However, even in the wake of political change and globalization, many families still held the traditional Chinese belief that women, unlike men, belonged in the home, and that their parents had the final say over whom they could marry.
So when a TV show like “Television Red Bride” (), came from a 1944 speech by Mao Zedong.
But China’s 1978 “Open Door Policy,” which transitioned the country from a rigid, centrally planned economy to a global, market-based economy, exposed the Chinese people to an array of outside cultural influences.
Meanwhile, the country’s 1980 marriage law codified, for the first time, freedom to marry and gender equality.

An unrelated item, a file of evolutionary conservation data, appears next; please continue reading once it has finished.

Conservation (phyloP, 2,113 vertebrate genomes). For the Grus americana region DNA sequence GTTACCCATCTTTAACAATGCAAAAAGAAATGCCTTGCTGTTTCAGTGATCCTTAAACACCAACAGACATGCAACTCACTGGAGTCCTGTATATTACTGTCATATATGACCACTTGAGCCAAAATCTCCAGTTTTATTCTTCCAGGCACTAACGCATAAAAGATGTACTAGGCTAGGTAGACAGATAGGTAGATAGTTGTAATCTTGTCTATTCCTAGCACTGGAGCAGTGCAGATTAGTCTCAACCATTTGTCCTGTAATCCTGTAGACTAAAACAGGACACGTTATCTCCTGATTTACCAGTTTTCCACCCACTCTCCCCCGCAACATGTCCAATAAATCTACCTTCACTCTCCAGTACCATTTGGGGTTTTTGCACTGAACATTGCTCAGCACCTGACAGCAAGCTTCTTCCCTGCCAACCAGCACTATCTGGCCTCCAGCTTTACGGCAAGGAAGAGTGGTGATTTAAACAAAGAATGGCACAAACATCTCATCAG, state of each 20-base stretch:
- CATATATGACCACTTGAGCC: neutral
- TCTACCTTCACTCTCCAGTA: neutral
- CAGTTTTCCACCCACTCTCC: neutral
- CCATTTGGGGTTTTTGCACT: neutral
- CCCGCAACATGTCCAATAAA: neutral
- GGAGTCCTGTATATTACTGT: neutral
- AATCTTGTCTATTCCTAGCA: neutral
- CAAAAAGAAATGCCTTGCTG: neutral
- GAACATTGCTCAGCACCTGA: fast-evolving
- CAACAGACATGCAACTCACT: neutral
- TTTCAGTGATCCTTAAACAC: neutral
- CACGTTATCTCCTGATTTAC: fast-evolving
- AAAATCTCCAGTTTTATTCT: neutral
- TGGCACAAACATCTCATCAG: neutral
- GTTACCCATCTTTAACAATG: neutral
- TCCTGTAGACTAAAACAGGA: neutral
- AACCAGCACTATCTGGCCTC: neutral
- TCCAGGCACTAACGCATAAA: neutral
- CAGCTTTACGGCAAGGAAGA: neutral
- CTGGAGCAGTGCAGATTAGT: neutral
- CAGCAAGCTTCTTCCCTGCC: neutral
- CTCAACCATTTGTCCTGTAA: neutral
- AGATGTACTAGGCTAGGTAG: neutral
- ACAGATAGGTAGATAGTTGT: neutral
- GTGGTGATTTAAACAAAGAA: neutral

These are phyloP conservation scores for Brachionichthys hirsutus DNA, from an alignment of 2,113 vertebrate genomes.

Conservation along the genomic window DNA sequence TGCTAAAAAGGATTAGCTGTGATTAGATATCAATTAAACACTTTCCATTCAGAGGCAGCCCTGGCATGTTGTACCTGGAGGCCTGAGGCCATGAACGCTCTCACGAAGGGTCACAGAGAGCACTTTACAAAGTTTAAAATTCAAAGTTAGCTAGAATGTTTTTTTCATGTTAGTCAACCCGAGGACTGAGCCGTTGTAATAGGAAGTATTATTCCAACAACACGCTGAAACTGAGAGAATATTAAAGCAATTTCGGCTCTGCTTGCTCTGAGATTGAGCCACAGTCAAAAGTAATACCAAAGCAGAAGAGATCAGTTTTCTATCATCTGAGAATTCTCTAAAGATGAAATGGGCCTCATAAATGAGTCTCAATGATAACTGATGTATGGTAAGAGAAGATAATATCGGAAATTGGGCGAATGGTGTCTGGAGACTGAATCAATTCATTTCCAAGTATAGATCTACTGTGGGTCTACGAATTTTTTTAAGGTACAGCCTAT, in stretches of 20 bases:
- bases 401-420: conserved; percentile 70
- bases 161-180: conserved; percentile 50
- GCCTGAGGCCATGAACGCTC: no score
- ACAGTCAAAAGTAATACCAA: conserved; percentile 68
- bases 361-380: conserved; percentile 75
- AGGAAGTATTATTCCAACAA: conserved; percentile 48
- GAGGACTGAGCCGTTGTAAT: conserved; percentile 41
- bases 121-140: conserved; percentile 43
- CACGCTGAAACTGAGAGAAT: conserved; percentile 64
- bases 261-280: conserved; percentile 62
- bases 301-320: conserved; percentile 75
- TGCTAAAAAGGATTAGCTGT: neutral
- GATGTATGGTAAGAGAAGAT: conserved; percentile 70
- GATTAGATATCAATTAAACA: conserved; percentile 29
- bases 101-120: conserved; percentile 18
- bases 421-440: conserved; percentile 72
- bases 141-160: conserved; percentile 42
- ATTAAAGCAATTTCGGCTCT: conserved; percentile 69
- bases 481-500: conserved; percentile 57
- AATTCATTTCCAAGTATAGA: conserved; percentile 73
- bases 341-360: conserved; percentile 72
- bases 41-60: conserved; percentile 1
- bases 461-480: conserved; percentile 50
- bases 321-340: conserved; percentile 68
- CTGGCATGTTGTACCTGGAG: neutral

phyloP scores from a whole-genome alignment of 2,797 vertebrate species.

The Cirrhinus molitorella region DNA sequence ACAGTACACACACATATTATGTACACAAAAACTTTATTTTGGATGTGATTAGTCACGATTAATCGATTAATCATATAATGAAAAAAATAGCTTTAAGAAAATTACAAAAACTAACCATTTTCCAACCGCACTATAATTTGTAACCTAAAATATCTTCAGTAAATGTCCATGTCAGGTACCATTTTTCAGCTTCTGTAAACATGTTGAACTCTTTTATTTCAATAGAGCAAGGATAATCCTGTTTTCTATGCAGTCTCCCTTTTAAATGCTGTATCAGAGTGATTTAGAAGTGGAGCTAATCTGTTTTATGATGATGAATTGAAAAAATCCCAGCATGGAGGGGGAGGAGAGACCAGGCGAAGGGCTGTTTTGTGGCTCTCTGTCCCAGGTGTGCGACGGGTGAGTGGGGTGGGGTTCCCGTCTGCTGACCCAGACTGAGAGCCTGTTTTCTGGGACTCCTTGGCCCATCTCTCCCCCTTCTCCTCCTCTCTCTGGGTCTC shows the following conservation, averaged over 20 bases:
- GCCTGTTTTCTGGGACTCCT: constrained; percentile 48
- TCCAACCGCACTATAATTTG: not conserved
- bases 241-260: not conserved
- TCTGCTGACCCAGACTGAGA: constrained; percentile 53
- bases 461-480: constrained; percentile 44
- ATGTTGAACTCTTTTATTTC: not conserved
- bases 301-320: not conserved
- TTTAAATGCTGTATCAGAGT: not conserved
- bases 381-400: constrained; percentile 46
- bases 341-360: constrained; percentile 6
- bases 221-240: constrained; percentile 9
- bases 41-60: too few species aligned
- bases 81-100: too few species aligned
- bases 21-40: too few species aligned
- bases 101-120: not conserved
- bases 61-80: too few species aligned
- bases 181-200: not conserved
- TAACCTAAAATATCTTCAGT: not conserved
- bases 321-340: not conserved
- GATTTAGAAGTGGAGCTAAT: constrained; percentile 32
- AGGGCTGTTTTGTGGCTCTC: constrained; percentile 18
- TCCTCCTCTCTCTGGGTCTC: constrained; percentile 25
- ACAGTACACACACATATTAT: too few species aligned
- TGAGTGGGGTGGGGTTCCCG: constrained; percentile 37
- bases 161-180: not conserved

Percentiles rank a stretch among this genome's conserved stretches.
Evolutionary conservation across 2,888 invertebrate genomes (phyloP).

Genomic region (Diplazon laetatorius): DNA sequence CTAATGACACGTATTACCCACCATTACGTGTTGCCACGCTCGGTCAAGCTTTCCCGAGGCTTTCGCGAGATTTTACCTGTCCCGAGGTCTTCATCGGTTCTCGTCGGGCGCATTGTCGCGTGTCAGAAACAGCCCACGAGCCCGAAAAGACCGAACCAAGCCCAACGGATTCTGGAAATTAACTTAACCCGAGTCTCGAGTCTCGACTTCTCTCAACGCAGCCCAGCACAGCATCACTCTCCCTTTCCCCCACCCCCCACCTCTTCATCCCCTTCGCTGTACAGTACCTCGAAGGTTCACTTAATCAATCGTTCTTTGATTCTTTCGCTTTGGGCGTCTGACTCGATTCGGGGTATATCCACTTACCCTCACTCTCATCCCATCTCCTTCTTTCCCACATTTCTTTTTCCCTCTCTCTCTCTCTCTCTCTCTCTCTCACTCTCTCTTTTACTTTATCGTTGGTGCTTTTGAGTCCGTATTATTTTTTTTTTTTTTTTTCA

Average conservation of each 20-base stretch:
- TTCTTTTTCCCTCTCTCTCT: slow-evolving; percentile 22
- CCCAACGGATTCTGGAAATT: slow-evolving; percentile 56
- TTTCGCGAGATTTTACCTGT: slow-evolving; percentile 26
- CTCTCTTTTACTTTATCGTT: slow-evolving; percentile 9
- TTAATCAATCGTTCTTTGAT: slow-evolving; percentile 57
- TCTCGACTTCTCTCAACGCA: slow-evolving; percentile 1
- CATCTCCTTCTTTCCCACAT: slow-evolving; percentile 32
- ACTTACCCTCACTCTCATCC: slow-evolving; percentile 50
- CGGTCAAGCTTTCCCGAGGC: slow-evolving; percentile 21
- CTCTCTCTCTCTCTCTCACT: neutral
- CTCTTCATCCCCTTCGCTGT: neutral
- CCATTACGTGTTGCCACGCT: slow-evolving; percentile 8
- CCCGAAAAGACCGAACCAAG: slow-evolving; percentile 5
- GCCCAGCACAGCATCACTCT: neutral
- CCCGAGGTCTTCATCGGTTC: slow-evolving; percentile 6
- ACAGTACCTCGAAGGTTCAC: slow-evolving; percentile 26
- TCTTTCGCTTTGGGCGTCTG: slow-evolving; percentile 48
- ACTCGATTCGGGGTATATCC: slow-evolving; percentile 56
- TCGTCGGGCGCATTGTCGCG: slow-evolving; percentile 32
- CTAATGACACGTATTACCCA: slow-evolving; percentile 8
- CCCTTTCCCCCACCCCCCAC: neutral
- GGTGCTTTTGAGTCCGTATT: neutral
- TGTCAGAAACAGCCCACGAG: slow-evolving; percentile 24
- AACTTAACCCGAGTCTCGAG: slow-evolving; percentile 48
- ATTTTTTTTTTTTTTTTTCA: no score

Strategies dating shows adopted included hiring polished hosts, borrowing set designs and show formats from Western reality shows, and incorporating technology to better interact with audience members and TV viewers at home.
Some shows started collaborating with online dating websites like and to attract participants and viewers.
Despite all the limitations, the show was a groundbreaking depiction of courtship.
It took decisions about love and marriage from the private home to the very public domain of broadcast TV.
For generations, marriage was arranged by parents who followed the principle of “matching doors and windows,” which meant that people needed to marry those of similar social and economic standing.
Others partnered with corporations to boost advertising revenues.
Today, it’s not uncommon to see commercial products and brands being hawked on various dating programs or hear hosts casually mention sponsors during an episode.
At the same time, traditional courtship and marriage rituals were evaporating.
For example, in 1970, only 1.8 percent of couples lived together before marriage.